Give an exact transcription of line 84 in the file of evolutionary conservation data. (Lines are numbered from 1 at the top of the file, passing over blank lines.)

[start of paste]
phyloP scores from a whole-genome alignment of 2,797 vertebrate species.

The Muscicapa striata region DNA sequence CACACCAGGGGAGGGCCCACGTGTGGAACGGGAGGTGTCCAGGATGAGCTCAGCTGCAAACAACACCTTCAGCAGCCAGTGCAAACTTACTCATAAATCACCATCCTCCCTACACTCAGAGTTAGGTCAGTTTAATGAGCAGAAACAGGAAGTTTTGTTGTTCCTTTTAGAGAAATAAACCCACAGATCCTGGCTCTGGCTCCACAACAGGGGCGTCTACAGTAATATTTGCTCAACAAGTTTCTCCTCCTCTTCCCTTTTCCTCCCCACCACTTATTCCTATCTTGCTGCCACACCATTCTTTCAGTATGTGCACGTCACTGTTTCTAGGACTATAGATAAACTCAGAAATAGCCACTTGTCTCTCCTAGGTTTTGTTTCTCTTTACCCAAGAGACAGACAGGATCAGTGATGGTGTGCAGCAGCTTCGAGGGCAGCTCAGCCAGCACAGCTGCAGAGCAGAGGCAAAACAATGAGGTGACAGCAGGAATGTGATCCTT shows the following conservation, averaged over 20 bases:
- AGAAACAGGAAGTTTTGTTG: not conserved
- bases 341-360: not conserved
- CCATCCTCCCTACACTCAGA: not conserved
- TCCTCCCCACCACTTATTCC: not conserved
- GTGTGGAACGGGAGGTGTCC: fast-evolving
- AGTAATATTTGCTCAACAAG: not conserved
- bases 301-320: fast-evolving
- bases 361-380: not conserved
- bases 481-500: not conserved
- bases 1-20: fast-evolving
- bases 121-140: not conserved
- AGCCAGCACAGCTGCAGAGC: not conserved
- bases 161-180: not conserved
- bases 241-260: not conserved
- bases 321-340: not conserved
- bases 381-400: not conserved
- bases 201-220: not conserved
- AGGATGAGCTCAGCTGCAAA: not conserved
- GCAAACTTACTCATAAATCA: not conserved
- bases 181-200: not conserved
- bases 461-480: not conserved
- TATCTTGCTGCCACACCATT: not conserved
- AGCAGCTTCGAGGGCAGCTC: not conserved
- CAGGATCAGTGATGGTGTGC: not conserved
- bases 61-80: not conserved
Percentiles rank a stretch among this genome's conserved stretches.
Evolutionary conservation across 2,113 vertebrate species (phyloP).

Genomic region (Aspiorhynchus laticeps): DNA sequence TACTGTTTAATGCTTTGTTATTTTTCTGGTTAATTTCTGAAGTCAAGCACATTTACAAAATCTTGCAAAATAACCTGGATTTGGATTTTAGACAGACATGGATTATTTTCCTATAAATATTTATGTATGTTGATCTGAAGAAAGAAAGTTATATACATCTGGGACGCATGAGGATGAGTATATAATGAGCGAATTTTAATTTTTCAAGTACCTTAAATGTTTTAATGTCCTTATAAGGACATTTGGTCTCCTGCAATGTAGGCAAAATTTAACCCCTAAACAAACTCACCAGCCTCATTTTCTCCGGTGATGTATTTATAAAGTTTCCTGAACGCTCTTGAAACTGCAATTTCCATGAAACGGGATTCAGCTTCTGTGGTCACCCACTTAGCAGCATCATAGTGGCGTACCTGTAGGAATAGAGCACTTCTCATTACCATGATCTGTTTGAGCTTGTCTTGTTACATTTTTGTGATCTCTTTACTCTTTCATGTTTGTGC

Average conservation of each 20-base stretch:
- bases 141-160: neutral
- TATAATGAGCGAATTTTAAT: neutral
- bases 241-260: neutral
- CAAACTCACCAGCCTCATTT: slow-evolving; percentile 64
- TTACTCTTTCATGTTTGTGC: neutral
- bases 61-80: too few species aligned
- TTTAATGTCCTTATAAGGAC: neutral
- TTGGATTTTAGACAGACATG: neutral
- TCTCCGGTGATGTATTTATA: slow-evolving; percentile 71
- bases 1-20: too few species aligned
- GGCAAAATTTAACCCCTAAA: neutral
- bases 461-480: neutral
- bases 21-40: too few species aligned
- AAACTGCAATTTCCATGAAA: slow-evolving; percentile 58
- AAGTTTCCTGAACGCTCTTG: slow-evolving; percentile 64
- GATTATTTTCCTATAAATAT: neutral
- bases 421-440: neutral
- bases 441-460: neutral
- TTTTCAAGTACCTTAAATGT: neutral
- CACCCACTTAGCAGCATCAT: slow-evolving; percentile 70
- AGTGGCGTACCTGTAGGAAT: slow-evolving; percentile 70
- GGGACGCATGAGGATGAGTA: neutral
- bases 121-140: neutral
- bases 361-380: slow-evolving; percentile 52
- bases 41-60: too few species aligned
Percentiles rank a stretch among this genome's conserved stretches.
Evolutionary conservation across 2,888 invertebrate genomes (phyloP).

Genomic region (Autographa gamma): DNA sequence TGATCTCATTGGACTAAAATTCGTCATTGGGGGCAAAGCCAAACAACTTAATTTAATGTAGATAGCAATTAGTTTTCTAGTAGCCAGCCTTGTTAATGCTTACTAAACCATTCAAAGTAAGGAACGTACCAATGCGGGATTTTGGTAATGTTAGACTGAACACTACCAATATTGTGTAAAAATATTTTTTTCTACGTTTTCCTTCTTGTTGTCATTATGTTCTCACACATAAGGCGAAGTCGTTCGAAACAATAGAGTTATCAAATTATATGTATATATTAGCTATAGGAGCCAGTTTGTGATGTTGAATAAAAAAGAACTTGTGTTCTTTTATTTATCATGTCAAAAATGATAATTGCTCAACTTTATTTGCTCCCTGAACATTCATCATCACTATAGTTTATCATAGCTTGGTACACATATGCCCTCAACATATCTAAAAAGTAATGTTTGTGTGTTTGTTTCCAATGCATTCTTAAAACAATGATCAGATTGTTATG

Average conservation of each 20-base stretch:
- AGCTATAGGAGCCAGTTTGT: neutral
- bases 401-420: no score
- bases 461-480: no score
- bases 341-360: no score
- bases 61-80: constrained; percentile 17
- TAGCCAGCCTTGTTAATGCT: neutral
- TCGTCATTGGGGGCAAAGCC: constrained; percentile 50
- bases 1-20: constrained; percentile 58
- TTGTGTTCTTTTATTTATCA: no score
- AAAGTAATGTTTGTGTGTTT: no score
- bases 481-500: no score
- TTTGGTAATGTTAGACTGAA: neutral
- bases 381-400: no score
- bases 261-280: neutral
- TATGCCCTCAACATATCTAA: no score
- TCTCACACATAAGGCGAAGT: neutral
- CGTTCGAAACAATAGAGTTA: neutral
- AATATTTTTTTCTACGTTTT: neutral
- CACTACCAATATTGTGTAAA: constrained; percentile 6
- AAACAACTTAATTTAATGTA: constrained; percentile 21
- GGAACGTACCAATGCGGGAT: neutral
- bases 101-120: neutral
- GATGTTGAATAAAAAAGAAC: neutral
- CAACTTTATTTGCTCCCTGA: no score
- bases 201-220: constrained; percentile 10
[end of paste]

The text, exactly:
- CAACTTTATTTGCTCCCTGA: no score